The ways to access the internet (or blockchain, as we talk about today), can be understood and used by ordinary users only when they are packed by technical people and become upper-layer components. As a result, ordinary people can enter the Crypto world without knowing the technical specifics. Convenience and ease of use are the ultimate expressions of a product. Listeners today may have heard about the Onion network, with which users can skip three layers of proxies and it will be hard to track the original source. But maybe no one here has ever used it - because one needs to have the technical ability to use and there are not many of them. From the user experience perspective, this technology is destined to be impossible for the general public to use.

So I've been wondering if the core topic of Web3 should be choosing between centralization and decentralization. When Web3 was first proposed, the core was to decentralize the ownership of data. In other words, instead of giving Web2 monopolies control over our data, we put all the data in a globe-scale computation and storage center where everyone can use the data freely. Blockchain is a means, and decentralization is also a means. What really matters is what we want it to be so that more and more people are able to experience the self-sovereignty of data.

Chelsea | Foresight Ventures

From the perspectives of market, capital, and users, Bitcoin is a case of complete decentralization. It combines protocols and tokens and tokens function as incentives for contribution. At first, people (mostly hackers) started to mine out of interest, then the capitalists got involved, then there were races between mining companies, and then there was specialization of labor.

Ethereum was also a protocol layer at the beginning. Not driven by profits, miners would take the initiative to work. After the involvement of capital, whether it is PoW or PoS, it's a matter of costs and profits. Bitcoin should be a case of complete decentralization, but it also becomes more and more centralized because of capital gain issues, miners' specialization of labor problems, etc. Though the technology itself is decentralized, will it turn out to be centralized in the end?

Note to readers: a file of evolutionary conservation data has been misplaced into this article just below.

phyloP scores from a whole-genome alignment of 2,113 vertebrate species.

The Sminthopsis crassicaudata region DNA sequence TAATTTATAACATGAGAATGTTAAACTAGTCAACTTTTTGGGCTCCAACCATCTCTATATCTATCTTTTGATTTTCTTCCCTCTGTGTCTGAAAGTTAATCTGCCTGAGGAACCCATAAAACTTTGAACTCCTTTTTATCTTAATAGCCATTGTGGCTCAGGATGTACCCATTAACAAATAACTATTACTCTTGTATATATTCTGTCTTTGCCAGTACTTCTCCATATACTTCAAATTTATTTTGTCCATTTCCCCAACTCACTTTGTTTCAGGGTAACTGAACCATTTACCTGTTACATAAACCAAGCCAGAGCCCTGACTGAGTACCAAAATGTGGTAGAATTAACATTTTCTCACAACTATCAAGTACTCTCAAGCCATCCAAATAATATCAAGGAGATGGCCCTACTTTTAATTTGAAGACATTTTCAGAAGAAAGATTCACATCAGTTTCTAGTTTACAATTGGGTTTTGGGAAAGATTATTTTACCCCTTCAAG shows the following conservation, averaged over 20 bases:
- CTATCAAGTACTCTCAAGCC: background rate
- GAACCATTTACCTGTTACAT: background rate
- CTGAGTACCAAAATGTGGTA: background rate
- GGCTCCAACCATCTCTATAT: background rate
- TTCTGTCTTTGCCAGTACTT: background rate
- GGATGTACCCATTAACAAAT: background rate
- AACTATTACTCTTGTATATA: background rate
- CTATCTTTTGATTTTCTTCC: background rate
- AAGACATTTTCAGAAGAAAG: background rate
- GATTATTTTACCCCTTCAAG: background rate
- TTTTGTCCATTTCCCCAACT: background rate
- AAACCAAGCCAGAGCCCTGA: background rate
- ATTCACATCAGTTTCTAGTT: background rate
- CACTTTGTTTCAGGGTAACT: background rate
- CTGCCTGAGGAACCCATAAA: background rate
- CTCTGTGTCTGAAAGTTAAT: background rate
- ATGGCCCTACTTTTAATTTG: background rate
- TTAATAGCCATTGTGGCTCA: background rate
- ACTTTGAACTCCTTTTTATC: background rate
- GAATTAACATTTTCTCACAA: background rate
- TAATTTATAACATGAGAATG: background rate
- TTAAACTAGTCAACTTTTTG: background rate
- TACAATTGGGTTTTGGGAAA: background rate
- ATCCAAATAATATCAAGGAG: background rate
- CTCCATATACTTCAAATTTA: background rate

jason_chen | Buidler DAO

I agree with what Mogu said. Decentralization is a means and we should pay attention to the ultimate goal. My observation is that many people take Web3's decentralization as a belief, which will cause some problems.

For example, polarized opinions can be seen on Douyin (Chinese TikTok) and Weibo recently e.g. Either you're a patriot or you're not. It is similar to what we talk about Web3, either centralized or decentralized. If people keep labeling, they'll forget the original purpose.

Apart from being the spiritual belief of among a small group of people, decentralization will bring prosperity to the ecosystem. In a setting where there're fewer constraints, many ideas will emerge and many practices can be realized.

The "data ownership" we just mentioned, its existence is vague, it is difficult to tell whether it is there or not, how will the things we face change in the past two or three years. When we are entrepreneurs in an industry, you may judge that a project is not decentralized enough, as if it is not decentralized, it is not the same. But what should actually be considered is what purpose the project itself has. For projects, you should consider what clear benefits centralization can bring, what is the difference if it is not decentralized, and the project should follow the purpose.

We don't really know if "data ownership" actually exists or not. We don't know what will happen in the next two to three years. Decentralization is not a matter of right or wrong. As the project owner, you should consider what the purpose is and how decentralization can serve this purpose. After all, decentralization is just a means.

7. How Ordinary People Get Involved with Web3?

Masterdai (Host)

Today, we cover not only Tornado Cash but also decentralization and DAO governance. From the perspective of developers, projects, and investors, can we talk about future applications and use scenarios, so that more people are able to enter Web3?

Chelsea | Foresight Ventures

As an investment institution, we've been covering Music NFTs, Social, and DIDs. In my opinion, it's hard to find social/content that is separate from data. Once there's data, there's content. When there's content, there will be products or social scenarios for people to get involved with Web3. The Web3 we refer to today is limited to (mostly) DeFi protocols. The fact is that, for ordinary people, a majority of their time is still spent on Web2 applications like Twitter, WeChat, TikTok, etc. - because they are the major platforms for obtaining information and socializing, and content is generated and stays on them. If Web3 wants to grow, data must be generated on chains from the beginning.

When we talk about dApp, Infra, and SQL, the foundation layer should be built first. For instance, I covered lots of storage projects. From storage to dynamic storage to data analytics to upper layers, only when I look upward layer by layer, can I reach the application layer facing the end C users. Whether it's ToB or ToC, there're many opportunities. For example, Chainbase focuses on the data infrastructure and is quite experienced in this area. From the developer's perspective, cloud-based APIs help reduce a lot of development burdens.

jason_chen | Buidler DAO

I want to talk about our expectations of Web3. There was a hot topic a month ago: what things can be done in Web3 but not in Web2? This is more of a layman's question, we can do a lot of things like DeFi. But why did this question cause such a heated discussion? It is because Web3 is far from our daily lives. If you showcase a Web3 product to people who have no knowledge about Web3, can they get started quickly? Is the product closely related to their daily lives? Can they differentiate it from the Web2 products they're using now? The answer is no.

In terms of application scenarios, Web2 and Web3 are still very separated. Web2 represents the vast majority of ordinary users. The things that can be done in Web3 but not in Web2 are too far away from people's work and life.